His face was synonymous with the Minnesota Vikings, splashed across the architectural drawings and promotional materials for the new stadium they will open in 2016. Now, Adrian Peterson's relationship with the team that drafted him has been permanently changed, and the question now is how much longer it will last.
The Vikings' decision to take Peterson off the field while his child abuse case plays out was a startling about-face, less than 36 hours after the team had said Peterson would play Sunday against the New Orleans Saints. There was mounting pressure from sponsors, charitable partners and politicians -- including Minnesota Gov. Mark Dayton, who led a long legislative fight for the Vikings' new stadium and stood shoulder-to-shoulder with team owner Zygi Wilf at December's groundbreaking.
In the face of that reaction, it seemed the Vikings had two choices: stick to the decision they announced Monday and absorb the damage that came with it or step back and take Peterson off the field.
The decision to put him on the exempt list looks like the prudent one financially, however clumsily the Vikings arrived at it, but now it's fair to wonder whether Peterson has played his final game in Minnesota. He isn't due to make his first appearance in court until Oct. 8 -- his initial hearing was bumped back from Wednesday -- and even if Peterson pleads guilty to one count of reckless or negligent injury to a child, he would then be under the purview of the NFL's enhanced domestic violence policy and could face additional discipline from the league.
If the Vikings are going to keep Peterson beyond this year, they will again have to consider the finances, and much more.
He is due to make $12.75 million in 2015 as a 30-year-old running back, and the Vikings would have to count just $2.4 million of dead money against their salary cap if they were to release him.
There's plenty of rumbling in league circles that if the Vikings did part with Peterson, it would be through a trade rather than a release. While another team would have trouble absorbing Peterson's contract, that problem could be solved easily enough with an extension that cuts Peterson's overall salary, provides him some guaranteed money and spreads the cap hit out over several seasons that Peterson might never play.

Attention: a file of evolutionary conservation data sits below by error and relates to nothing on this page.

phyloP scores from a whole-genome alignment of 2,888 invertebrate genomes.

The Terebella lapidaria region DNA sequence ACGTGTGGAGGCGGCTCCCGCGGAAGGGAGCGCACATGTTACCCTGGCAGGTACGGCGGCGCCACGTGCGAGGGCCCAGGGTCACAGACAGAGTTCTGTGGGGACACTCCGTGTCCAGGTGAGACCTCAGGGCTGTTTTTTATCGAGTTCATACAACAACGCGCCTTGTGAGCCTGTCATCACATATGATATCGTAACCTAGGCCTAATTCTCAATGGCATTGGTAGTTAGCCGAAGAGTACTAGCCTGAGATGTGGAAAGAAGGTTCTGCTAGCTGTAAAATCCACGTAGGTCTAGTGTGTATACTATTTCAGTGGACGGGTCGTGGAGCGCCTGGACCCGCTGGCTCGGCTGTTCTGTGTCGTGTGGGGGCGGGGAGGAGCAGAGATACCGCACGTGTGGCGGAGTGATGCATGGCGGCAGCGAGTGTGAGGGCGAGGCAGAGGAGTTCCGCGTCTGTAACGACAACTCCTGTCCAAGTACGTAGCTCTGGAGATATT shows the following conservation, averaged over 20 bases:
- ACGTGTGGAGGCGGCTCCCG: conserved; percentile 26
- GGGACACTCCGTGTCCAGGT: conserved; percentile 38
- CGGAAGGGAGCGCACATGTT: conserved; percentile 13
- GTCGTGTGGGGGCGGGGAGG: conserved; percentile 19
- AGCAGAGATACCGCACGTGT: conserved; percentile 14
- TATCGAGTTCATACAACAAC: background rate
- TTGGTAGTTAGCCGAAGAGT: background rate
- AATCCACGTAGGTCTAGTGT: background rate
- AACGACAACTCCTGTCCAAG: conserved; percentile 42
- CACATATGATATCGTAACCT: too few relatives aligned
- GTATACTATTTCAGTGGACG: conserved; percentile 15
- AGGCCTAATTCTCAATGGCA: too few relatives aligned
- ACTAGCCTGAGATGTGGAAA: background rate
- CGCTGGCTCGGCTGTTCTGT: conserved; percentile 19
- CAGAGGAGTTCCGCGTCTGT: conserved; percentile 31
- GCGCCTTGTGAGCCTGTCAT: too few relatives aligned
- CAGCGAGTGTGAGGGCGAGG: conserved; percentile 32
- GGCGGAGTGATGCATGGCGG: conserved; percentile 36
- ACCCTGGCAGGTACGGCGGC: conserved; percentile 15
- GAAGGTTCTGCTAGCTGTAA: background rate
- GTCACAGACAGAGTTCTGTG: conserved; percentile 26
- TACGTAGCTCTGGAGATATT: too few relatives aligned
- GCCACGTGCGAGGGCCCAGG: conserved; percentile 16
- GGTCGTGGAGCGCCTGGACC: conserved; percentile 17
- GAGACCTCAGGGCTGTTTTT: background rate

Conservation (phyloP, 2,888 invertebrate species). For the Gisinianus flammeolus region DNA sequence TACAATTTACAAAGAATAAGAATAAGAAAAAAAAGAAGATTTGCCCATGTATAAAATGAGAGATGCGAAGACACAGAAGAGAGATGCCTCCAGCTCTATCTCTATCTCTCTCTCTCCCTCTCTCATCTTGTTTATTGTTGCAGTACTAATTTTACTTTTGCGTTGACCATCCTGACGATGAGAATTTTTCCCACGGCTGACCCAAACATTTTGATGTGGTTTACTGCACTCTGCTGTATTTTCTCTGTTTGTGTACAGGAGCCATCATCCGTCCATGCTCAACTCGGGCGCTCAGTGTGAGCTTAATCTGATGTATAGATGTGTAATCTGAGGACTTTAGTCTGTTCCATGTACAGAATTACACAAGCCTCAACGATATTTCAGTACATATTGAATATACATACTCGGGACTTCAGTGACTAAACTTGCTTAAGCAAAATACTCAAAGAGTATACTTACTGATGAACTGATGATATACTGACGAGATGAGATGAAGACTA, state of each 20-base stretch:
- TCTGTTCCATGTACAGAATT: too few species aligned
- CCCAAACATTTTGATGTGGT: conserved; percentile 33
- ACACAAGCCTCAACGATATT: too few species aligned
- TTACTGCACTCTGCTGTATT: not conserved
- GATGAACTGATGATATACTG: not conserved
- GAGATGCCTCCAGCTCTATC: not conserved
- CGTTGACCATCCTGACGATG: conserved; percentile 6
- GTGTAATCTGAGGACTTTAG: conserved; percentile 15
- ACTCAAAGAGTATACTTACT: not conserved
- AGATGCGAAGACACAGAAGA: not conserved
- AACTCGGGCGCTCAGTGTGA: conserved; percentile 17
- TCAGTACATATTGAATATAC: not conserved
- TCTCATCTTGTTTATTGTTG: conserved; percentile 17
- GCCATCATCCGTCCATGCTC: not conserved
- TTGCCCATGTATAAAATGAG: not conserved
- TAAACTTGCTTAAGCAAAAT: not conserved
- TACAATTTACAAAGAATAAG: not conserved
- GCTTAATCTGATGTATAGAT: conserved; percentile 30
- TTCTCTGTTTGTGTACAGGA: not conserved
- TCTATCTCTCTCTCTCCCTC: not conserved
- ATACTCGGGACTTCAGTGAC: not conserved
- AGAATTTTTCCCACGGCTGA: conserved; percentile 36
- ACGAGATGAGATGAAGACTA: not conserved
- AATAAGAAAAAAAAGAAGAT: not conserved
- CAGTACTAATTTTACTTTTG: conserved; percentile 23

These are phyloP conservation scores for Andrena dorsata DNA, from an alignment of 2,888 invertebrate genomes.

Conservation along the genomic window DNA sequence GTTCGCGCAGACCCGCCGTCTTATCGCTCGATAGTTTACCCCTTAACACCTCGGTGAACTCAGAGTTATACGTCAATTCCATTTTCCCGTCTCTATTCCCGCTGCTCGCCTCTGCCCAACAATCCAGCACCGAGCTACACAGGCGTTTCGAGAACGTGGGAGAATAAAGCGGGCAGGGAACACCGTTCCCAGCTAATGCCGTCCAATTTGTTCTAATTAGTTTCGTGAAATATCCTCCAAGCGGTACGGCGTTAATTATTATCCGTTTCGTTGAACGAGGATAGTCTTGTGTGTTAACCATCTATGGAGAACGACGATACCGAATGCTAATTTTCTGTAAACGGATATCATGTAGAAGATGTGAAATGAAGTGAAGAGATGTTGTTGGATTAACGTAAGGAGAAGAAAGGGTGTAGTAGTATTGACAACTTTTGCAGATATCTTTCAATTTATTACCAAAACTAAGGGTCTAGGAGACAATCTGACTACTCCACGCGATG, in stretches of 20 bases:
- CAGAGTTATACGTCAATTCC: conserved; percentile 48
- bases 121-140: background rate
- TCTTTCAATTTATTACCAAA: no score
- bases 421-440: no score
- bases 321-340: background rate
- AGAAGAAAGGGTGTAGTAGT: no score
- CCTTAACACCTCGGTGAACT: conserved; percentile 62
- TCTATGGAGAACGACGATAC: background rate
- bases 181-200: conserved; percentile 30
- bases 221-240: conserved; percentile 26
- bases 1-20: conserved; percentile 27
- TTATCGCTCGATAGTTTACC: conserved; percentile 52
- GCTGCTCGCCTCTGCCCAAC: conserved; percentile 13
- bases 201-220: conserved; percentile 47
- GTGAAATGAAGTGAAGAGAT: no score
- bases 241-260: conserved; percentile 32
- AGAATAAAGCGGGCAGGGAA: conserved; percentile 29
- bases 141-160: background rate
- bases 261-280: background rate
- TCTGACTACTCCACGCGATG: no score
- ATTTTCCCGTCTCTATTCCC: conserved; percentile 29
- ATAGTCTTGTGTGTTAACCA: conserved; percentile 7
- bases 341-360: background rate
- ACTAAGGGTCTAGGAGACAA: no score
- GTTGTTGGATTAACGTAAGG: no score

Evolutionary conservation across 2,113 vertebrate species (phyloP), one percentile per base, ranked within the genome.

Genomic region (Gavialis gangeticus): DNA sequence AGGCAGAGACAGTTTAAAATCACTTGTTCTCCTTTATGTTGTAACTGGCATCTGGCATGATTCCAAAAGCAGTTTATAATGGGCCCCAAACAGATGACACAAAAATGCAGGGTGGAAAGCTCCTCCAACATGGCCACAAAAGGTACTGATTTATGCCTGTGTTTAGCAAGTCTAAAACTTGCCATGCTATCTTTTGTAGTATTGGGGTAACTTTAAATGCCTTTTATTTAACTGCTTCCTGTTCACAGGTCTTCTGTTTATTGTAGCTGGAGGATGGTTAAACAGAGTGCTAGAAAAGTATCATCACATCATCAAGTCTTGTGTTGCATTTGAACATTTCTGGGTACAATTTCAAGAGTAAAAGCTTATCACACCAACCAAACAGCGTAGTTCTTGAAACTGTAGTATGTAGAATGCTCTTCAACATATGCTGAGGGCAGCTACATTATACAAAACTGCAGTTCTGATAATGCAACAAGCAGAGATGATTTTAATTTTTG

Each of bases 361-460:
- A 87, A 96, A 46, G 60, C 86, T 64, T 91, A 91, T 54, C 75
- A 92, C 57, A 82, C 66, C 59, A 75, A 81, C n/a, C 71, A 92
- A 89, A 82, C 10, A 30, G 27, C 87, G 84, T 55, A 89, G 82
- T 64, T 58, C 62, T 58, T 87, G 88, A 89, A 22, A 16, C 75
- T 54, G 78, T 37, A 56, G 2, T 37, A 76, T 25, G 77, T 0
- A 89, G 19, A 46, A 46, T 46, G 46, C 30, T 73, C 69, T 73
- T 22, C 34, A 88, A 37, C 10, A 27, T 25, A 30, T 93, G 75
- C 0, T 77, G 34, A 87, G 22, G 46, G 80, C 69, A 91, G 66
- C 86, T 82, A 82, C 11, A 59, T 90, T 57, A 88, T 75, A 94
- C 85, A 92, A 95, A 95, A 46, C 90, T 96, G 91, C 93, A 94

The Vikings could use a similar approach to manage Peterson's crushing cap hit -- $15.4 million in 2015 -- and keep him on their roster. The question is, will they want to?
There's no doubt Vikings decision-makers are fond of Peterson. He's been a superstar who hasn't asked to be feted in the way many players of his stature are, and he's been among the team's most active players in the community. One of the greatest difficulties facing team officials this week has been reconciling their impression of Peterson -- a behemoth of a running back who maintains an enthusiasm for the game -- with the revelations brought about in his child abuse case. Some in the organization believe if a contrite Peterson were to return in a Vikings uniform, he could again be a force, for his own redemption on the field and for some positive change off it.
A court will ultimately decide whether Peterson was malicious, or simply misguided, when he disciplined his son so severely, but part of the awkwardness in this process stems from the Vikings trying to balance competitive, corporate, legal and relational interests and assign appropriate weight to each one.
The team wouldn't have tried so hard, and taken so many hits, to keep the 2012 NFL MVP under its control if it didn't have some interest in a future with Peterson, not when releasing him would have been so clean and simple. The fact that the Vikings announced their decision to take Peterson off the field early Wednesday morning, after hours of deliberations and consultations with the league, shows this was not a choice they arrived at easily. It's fair to assume more hard decisions with Peterson are on the way.